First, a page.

I saw the community my parents had around them when we were young. In our small town in Oklahoma, the parents of kids with disabilities supported and encouraged each other. I try to create support communities like that as well. Even online communalities like Facebook groups are a huge blessing to families like mine. It also encourages me to look at the long game and not just the struggles of today. I put less pressure on myself and on James because I see that my sister is happy and living a fulfilled life. Meeting every therapy goal when she was James’s age isn’t as important as making sure she feels supported, safe, and loved.
5. You’re in the unique position of having empathy for your older son as he goes through life as a special-needs sibling. What advice can you offer to parents who want to support and encourage the typical kids in their families?
One thing my parents did right that I learned from was that they never shamed me for how I felt. If my sister embarrassed me, they didn’t rush to say I needed to get over it. If I was angry at her, they understood that was a normal response to a challenging situation. I want to tell David “James can’t help his behavior, but you can help yours,” but that isn’t helpful in the moment. David needs his feelings validated as well. In our situation, David is like an only child in many ways. James isn’t a playmate to him. So my husband and I have to fill that gap. We also encourage him to peruse his interests. Right now that is acting. He recently turned thirteen and has already been in almost twenty plays and musicals. It gives him an identity beyond being “James’s brother,” like he’s often known as at school and church.
6. Rumor is the divorce rate for parents of kids with disabilities is higher than the typical rate. Why do you believe that’s not true, and how do you and your husband stay strong in the midst of the challenges you face?
When I looked for actual studies and facts about the divorce rate for special-needs parents, I couldn’t find anything that supported the idea that it’s dramatically higher. The stress level can be higher. There was a study done that said parents of teens with autism have the stress levels of a solider in active combat. If that’s normal for you and your spouse, you have to work hard to support each other. Lee and I have developed routines that help us know what to expect. At night, I stay awake until James falls asleep, but Lee gets up with him early the next morning. We have learned to step in when the stress is too high. For example, I hate making phone calls, especially to set up appointments with the doctor or talk to insurance. I don’t mind going to appointments, I just don’t like the phone call. So Lee makes the calls. I get him all the information he needs, and he handles it. Then I handle the actual doctor or therapy appointment. There have been times we’ve needed extra help, and we’ve seen therapists to help us work through seasons that felt more difficult. We pray we can keep moving toward each other through our circumstances, and not drift apart.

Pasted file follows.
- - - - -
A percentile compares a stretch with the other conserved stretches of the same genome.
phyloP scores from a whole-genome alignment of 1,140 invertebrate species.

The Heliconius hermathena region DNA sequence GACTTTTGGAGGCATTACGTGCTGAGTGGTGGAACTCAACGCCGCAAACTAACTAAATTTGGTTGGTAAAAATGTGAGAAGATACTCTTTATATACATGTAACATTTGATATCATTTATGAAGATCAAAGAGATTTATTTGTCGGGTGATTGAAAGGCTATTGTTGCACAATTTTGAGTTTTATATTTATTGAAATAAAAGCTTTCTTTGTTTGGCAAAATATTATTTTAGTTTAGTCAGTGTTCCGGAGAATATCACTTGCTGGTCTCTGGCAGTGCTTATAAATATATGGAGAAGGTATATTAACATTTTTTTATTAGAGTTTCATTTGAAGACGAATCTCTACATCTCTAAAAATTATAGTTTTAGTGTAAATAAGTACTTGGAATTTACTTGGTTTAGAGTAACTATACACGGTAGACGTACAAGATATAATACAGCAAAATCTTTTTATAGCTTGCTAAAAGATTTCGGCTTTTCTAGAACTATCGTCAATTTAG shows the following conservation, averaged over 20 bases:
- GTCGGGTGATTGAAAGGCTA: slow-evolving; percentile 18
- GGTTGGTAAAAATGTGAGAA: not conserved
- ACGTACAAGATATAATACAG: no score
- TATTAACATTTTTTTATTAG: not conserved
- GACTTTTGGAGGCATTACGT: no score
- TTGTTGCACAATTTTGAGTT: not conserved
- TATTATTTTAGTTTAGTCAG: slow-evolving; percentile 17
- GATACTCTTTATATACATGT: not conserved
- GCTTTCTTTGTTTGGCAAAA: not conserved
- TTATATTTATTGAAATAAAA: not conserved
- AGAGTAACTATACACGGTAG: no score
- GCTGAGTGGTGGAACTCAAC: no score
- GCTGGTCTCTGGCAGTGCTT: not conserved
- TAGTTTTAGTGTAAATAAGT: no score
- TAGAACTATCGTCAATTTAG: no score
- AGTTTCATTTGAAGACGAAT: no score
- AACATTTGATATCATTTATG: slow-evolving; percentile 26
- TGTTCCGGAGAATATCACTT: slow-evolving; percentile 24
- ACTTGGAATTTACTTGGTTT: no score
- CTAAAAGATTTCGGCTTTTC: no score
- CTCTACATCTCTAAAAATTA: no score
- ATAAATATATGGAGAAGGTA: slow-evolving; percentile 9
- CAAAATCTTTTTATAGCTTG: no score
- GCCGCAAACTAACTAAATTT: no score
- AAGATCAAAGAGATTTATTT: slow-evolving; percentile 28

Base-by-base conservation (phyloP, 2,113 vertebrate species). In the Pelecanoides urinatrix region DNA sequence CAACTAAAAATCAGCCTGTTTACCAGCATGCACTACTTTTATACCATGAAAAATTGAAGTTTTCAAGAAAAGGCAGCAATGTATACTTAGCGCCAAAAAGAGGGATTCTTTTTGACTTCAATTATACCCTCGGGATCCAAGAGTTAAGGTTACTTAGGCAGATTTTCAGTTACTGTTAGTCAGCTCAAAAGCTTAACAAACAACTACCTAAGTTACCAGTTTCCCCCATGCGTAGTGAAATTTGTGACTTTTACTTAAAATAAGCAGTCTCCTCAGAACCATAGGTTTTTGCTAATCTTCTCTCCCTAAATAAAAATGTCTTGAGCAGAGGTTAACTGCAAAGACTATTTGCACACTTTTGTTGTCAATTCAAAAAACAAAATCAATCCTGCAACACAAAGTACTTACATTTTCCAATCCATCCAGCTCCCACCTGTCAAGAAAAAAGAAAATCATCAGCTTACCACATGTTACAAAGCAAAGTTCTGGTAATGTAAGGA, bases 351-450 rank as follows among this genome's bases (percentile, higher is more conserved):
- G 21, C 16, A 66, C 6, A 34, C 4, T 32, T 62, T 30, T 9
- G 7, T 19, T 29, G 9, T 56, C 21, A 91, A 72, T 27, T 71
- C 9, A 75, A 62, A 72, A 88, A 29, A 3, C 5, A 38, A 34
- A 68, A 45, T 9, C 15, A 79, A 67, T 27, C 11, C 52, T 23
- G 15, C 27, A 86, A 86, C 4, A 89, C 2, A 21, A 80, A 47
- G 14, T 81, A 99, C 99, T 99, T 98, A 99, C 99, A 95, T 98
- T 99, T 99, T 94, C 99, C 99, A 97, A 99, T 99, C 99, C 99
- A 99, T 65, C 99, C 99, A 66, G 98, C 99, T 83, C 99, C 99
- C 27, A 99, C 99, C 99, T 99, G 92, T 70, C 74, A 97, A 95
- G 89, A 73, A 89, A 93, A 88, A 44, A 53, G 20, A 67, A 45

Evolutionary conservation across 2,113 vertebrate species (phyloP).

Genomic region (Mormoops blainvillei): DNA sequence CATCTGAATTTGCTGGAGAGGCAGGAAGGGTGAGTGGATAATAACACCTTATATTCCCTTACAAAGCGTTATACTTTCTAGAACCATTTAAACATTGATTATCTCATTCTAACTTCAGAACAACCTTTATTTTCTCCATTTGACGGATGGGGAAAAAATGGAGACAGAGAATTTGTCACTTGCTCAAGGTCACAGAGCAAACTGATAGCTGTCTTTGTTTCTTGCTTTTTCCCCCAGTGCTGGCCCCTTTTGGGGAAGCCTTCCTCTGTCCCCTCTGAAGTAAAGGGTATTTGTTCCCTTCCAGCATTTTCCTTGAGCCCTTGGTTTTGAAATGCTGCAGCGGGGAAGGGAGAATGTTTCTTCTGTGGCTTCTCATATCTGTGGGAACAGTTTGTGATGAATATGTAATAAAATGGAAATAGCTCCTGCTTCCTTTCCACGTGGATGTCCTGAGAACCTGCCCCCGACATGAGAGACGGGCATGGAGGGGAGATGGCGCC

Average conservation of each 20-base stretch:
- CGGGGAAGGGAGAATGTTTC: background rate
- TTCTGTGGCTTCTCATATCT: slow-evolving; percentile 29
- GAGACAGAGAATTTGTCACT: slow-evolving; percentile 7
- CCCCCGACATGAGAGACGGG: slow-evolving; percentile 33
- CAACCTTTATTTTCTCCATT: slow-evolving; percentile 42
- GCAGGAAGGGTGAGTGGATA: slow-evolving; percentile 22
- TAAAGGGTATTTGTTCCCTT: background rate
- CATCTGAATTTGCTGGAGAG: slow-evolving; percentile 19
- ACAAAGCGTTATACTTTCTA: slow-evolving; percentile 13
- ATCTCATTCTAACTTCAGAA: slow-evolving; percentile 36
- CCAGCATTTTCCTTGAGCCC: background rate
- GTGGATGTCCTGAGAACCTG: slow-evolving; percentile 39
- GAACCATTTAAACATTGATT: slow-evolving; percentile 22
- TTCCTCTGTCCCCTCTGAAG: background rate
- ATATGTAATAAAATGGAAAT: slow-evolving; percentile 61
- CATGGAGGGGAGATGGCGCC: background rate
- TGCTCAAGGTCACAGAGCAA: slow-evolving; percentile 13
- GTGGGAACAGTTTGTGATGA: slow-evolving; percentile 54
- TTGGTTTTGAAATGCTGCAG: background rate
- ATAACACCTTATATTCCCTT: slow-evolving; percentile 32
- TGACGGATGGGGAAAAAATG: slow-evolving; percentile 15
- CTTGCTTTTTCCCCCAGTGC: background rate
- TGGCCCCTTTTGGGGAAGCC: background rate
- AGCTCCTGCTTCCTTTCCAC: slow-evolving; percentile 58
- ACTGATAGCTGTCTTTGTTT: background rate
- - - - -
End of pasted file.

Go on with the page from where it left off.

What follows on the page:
We appreciate Sandra taking time to answer these questions so we can get to know her better. If you’re interested in learning more about her new book, check out unexpectedblessingsbook.com. She’s also hosting a webinar on November 28, 2018 on The 5 Stages of Special-Needs Parenting.
Sandra Peoples, M Div, is a leading voice in the disability community as an encourager to special-needs parents. She has been a member of a special-needs family since the day she was born. Her older sister has Down syndrome, and in 2010 her son James was diagnosed with autism. She is the executive editor for Key Ministry and Not Alone (on Patheos). Sandra, her husband, and their two boys live outside of Houston. Connect with her at sandrapeoples.com.